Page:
Lockheed Martin Space Systems of Denver got its $6.1 billion Orion prime contract in 2006 and had spent $5.1 billion as of Sept. 30 2012, NASA spokeswoman Rachel Kraft said. The contract runs through September 2014, and NASA and Lockheed Martin are negotiating an extension that would cover work for the capsule’s first flights to lunar space.

Lockheed received a stopgap contract to begin that work back in February. Negotiations on a final contract extension are expected to wrap up sometime this year, Kraft said. She declined to provide the value of the stopgap contract. 

The White House requested about $1 billion for Orion in 2014, an amount that House appropriators matched in a spending bill now awaiting a floor vote. Senate appropriators, who ignored the effect of across-the-board sequestration cuts that are still in effect, provided $1.2 billion for Orion. 

Meanwhile, although Martin’s report focused on Orion, it also reiterated an oft-repeated point: The money NASA has said it will spend on SLS, Orion and associated ground systems is not enough to stage a mission to any extraterrestrial surface. 

“Given the time and money necessary to develop landers and associated systems, it is unlikely that NASA would be able to conduct any surface exploration missions until the late 2020s at the earliest,” the report says. “NASA astronauts will be limited to orbital missions using” Orion.

One such mission, proposed by the White House, is the Asteroid Redirect Mission, in which NASA would send a robotic craft to capture a small asteroid and deliver it to lunar orbit. Astronauts aboard Orion would then visit the asteroid to collect samples while testing the spacecraft’s performance in an environment far from the Earth.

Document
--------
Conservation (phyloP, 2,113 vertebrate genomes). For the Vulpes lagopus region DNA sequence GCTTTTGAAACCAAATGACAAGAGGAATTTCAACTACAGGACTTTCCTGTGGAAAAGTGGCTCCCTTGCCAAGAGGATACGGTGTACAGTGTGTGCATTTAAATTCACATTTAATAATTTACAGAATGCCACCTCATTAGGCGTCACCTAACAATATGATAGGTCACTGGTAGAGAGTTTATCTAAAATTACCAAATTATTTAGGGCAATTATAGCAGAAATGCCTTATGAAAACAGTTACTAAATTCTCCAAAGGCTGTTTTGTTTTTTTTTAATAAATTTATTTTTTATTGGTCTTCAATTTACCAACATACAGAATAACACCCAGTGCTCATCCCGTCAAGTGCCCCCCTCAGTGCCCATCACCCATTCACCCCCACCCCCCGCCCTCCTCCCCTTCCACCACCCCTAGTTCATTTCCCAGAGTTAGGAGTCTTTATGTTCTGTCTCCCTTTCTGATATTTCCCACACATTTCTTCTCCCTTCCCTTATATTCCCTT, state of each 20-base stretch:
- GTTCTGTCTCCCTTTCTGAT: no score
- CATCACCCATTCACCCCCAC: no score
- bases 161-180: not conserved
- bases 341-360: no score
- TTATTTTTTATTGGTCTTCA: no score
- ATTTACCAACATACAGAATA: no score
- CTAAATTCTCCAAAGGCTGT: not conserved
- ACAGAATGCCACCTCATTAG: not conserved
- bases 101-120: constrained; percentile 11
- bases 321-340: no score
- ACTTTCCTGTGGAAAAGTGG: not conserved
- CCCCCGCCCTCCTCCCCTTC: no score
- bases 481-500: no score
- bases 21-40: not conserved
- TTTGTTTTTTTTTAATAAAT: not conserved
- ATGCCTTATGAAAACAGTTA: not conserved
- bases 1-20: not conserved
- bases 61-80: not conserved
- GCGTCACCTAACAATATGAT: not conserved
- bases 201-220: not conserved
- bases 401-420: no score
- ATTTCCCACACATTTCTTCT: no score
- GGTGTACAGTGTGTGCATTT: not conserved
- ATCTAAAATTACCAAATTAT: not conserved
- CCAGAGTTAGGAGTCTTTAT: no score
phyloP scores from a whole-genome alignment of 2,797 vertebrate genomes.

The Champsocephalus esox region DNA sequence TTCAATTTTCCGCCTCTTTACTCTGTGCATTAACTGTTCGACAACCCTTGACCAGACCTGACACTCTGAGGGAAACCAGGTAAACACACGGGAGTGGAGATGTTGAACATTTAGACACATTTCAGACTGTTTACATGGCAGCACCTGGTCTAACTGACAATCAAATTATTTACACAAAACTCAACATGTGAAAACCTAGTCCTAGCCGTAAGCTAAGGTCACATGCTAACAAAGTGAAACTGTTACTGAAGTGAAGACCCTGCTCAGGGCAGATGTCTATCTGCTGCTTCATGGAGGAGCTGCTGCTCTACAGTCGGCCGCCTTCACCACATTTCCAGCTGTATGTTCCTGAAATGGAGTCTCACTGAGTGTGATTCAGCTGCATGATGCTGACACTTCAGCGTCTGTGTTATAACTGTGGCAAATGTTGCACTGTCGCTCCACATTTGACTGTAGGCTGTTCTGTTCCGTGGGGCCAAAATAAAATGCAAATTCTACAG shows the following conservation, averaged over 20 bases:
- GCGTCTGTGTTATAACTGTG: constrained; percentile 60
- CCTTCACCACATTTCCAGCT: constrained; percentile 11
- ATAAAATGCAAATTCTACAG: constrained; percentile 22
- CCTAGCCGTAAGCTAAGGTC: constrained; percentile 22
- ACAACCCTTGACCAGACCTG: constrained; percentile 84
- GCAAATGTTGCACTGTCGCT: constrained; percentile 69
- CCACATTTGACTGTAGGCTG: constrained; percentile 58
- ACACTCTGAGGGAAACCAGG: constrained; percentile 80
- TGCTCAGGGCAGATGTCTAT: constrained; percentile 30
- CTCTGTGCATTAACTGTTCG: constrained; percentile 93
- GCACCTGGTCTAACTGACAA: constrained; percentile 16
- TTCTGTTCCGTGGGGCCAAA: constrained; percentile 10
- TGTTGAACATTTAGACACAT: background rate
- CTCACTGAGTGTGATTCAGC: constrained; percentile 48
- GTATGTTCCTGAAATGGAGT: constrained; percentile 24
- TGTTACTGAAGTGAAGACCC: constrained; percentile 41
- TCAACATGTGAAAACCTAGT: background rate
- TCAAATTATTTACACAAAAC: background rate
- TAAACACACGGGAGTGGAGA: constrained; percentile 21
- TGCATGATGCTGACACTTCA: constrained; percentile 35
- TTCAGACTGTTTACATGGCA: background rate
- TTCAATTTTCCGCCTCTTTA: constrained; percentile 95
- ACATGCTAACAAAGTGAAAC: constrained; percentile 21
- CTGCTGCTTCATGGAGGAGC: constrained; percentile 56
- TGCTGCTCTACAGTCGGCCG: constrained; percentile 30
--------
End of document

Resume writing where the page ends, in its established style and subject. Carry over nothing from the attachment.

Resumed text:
The mission has not generated much enthusiasm in Congress. Legislation drafted in the House would bar NASA from spending any money on the mission, while a companion bill in the Senate is silent on the matter. 

 

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Article Comments

This whole program is fatally flawed by the Congressional requirement to use assets that are dated and inappropriate for the future of space exploration. Giant rockets and single programs designed to cover all human spaceflight BEO are heroic attempts to repeat the Apollo program with all the flaws inherent in that program and the Shuttle program retained. These are technically infeasible because of the necessity to push so much technology in parallel where funding is and always will be inadequate under current NASA requirements and systems. NASA should set standards and do the research necessary to support a modular space system where units from various sources can be combined for the wide variety of missions we need in the future. This is somewhat modeled in the ISS but needs further refinement to reduce development costs and free up money for a sustainable presence in space in LEO and throughout the Solar system where appropriate. Missions assembled and fueled on orbit can have much more scientifically robust hardware when they do not have to launch with all the consumables and other mission elements. For example, booms and panels that do not have to survive launch and then deploy in route will be much more reliable and far less costly while reducing risk to mission objectives. This is the simplest of logic, but it seems to have escaped the various participants in this process, whose concerns seem to be more around who gets what contracts in which district than around providing this country with a secure, effective and robust space program.